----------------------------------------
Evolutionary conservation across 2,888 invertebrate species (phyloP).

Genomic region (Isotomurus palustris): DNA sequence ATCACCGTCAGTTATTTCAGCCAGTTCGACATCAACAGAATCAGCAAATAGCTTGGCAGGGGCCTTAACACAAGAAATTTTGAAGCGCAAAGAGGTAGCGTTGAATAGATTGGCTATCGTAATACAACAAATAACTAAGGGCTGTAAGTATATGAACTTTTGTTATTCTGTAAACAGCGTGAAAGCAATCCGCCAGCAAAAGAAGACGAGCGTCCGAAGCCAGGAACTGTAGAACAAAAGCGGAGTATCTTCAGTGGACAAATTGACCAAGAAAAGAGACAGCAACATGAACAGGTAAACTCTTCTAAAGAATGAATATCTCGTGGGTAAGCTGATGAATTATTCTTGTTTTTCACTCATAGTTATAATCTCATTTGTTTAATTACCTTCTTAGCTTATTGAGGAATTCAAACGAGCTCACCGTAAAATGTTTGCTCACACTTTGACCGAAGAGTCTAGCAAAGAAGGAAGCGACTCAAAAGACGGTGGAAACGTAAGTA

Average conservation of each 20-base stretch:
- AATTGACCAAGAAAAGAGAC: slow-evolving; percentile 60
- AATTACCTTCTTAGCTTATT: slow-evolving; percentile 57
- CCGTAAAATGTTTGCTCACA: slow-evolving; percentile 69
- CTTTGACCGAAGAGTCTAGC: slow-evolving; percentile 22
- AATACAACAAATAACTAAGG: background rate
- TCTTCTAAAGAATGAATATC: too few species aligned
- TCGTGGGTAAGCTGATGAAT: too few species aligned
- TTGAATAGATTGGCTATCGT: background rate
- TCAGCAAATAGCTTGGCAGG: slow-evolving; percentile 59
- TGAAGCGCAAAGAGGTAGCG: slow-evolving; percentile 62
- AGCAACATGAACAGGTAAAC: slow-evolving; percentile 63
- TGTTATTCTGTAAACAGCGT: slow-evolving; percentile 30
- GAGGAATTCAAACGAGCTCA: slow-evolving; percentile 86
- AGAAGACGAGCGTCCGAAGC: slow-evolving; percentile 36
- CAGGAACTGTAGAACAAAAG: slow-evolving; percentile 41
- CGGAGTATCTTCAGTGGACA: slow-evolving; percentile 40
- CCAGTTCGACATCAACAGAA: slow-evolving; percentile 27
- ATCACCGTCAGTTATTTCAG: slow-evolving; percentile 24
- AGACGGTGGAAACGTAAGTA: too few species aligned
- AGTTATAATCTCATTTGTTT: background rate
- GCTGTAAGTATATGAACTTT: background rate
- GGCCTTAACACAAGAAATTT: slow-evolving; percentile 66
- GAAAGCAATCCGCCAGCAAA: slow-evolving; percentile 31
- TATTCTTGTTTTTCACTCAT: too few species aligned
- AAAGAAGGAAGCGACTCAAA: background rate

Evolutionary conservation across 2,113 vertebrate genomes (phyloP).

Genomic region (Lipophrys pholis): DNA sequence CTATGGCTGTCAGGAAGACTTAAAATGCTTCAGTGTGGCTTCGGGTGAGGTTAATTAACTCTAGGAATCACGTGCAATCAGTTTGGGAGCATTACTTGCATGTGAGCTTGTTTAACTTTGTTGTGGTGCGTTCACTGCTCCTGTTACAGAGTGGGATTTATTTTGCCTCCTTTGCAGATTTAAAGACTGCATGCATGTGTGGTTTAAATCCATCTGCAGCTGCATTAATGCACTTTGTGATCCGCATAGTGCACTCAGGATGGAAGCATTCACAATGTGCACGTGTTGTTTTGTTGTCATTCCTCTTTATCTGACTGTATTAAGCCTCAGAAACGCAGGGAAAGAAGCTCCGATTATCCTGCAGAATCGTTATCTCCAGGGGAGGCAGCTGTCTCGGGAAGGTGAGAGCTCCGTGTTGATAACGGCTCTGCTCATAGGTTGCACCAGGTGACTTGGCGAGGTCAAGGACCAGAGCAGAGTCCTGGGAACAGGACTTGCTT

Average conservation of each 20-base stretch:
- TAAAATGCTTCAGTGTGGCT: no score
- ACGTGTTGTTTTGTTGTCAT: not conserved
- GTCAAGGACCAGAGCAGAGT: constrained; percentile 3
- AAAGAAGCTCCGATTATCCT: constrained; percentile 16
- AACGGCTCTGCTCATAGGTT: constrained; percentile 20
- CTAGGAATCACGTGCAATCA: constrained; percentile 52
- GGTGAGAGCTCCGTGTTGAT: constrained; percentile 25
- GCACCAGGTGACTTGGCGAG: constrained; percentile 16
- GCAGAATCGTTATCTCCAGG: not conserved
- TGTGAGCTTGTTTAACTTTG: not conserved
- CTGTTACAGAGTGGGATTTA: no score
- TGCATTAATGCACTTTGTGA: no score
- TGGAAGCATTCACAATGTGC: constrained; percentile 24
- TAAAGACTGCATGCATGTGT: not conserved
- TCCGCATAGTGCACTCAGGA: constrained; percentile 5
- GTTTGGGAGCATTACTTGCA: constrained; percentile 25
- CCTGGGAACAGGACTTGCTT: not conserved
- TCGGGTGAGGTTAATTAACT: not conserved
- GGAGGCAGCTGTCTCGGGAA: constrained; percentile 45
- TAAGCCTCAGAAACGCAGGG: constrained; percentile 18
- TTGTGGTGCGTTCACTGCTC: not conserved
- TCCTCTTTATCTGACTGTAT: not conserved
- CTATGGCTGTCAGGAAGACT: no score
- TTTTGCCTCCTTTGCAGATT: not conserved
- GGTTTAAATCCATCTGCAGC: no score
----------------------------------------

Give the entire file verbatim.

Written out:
Evolutionary conservation across 2,888 invertebrate species (phyloP).

Genomic region (Isotomurus palustris): DNA sequence ATCACCGTCAGTTATTTCAGCCAGTTCGACATCAACAGAATCAGCAAATAGCTTGGCAGGGGCCTTAACACAAGAAATTTTGAAGCGCAAAGAGGTAGCGTTGAATAGATTGGCTATCGTAATACAACAAATAACTAAGGGCTGTAAGTATATGAACTTTTGTTATTCTGTAAACAGCGTGAAAGCAATCCGCCAGCAAAAGAAGACGAGCGTCCGAAGCCAGGAACTGTAGAACAAAAGCGGAGTATCTTCAGTGGACAAATTGACCAAGAAAAGAGACAGCAACATGAACAGGTAAACTCTTCTAAAGAATGAATATCTCGTGGGTAAGCTGATGAATTATTCTTGTTTTTCACTCATAGTTATAATCTCATTTGTTTAATTACCTTCTTAGCTTATTGAGGAATTCAAACGAGCTCACCGTAAAATGTTTGCTCACACTTTGACCGAAGAGTCTAGCAAAGAAGGAAGCGACTCAAAAGACGGTGGAAACGTAAGTA

Average conservation of each 20-base stretch:
- AATTGACCAAGAAAAGAGAC: slow-evolving; percentile 60
- AATTACCTTCTTAGCTTATT: slow-evolving; percentile 57
- CCGTAAAATGTTTGCTCACA: slow-evolving; percentile 69
- CTTTGACCGAAGAGTCTAGC: slow-evolving; percentile 22
- AATACAACAAATAACTAAGG: background rate
- TCTTCTAAAGAATGAATATC: too few species aligned
- TCGTGGGTAAGCTGATGAAT: too few species aligned
- TTGAATAGATTGGCTATCGT: background rate
- TCAGCAAATAGCTTGGCAGG: slow-evolving; percentile 59
- TGAAGCGCAAAGAGGTAGCG: slow-evolving; percentile 62
- AGCAACATGAACAGGTAAAC: slow-evolving; percentile 63
- TGTTATTCTGTAAACAGCGT: slow-evolving; percentile 30
- GAGGAATTCAAACGAGCTCA: slow-evolving; percentile 86
- AGAAGACGAGCGTCCGAAGC: slow-evolving; percentile 36
- CAGGAACTGTAGAACAAAAG: slow-evolving; percentile 41
- CGGAGTATCTTCAGTGGACA: slow-evolving; percentile 40
- CCAGTTCGACATCAACAGAA: slow-evolving; percentile 27
- ATCACCGTCAGTTATTTCAG: slow-evolving; percentile 24
- AGACGGTGGAAACGTAAGTA: too few species aligned
- AGTTATAATCTCATTTGTTT: background rate
- GCTGTAAGTATATGAACTTT: background rate
- GGCCTTAACACAAGAAATTT: slow-evolving; percentile 66
- GAAAGCAATCCGCCAGCAAA: slow-evolving; percentile 31
- TATTCTTGTTTTTCACTCAT: too few species aligned
- AAAGAAGGAAGCGACTCAAA: background rate

Evolutionary conservation across 2,113 vertebrate genomes (phyloP).

Genomic region (Lipophrys pholis): DNA sequence CTATGGCTGTCAGGAAGACTTAAAATGCTTCAGTGTGGCTTCGGGTGAGGTTAATTAACTCTAGGAATCACGTGCAATCAGTTTGGGAGCATTACTTGCATGTGAGCTTGTTTAACTTTGTTGTGGTGCGTTCACTGCTCCTGTTACAGAGTGGGATTTATTTTGCCTCCTTTGCAGATTTAAAGACTGCATGCATGTGTGGTTTAAATCCATCTGCAGCTGCATTAATGCACTTTGTGATCCGCATAGTGCACTCAGGATGGAAGCATTCACAATGTGCACGTGTTGTTTTGTTGTCATTCCTCTTTATCTGACTGTATTAAGCCTCAGAAACGCAGGGAAAGAAGCTCCGATTATCCTGCAGAATCGTTATCTCCAGGGGAGGCAGCTGTCTCGGGAAGGTGAGAGCTCCGTGTTGATAACGGCTCTGCTCATAGGTTGCACCAGGTGACTTGGCGAGGTCAAGGACCAGAGCAGAGTCCTGGGAACAGGACTTGCTT

Average conservation of each 20-base stretch:
- TAAAATGCTTCAGTGTGGCT: no score
- ACGTGTTGTTTTGTTGTCAT: not conserved
- GTCAAGGACCAGAGCAGAGT: constrained; percentile 3
- AAAGAAGCTCCGATTATCCT: constrained; percentile 16
- AACGGCTCTGCTCATAGGTT: constrained; percentile 20
- CTAGGAATCACGTGCAATCA: constrained; percentile 52
- GGTGAGAGCTCCGTGTTGAT: constrained; percentile 25
- GCACCAGGTGACTTGGCGAG: constrained; percentile 16
- GCAGAATCGTTATCTCCAGG: not conserved
- TGTGAGCTTGTTTAACTTTG: not conserved
- CTGTTACAGAGTGGGATTTA: no score
- TGCATTAATGCACTTTGTGA: no score
- TGGAAGCATTCACAATGTGC: constrained; percentile 24
- TAAAGACTGCATGCATGTGT: not conserved
- TCCGCATAGTGCACTCAGGA: constrained; percentile 5
- GTTTGGGAGCATTACTTGCA: constrained; percentile 25
- CCTGGGAACAGGACTTGCTT: not conserved
- TCGGGTGAGGTTAATTAACT: not conserved
- GGAGGCAGCTGTCTCGGGAA: constrained; percentile 45
- TAAGCCTCAGAAACGCAGGG: constrained; percentile 18
- TTGTGGTGCGTTCACTGCTC: not conserved
- TCCTCTTTATCTGACTGTAT: not conserved
- CTATGGCTGTCAGGAAGACT: no score
- TTTTGCCTCCTTTGCAGATT: not conserved
- GGTTTAAATCCATCTGCAGC: no score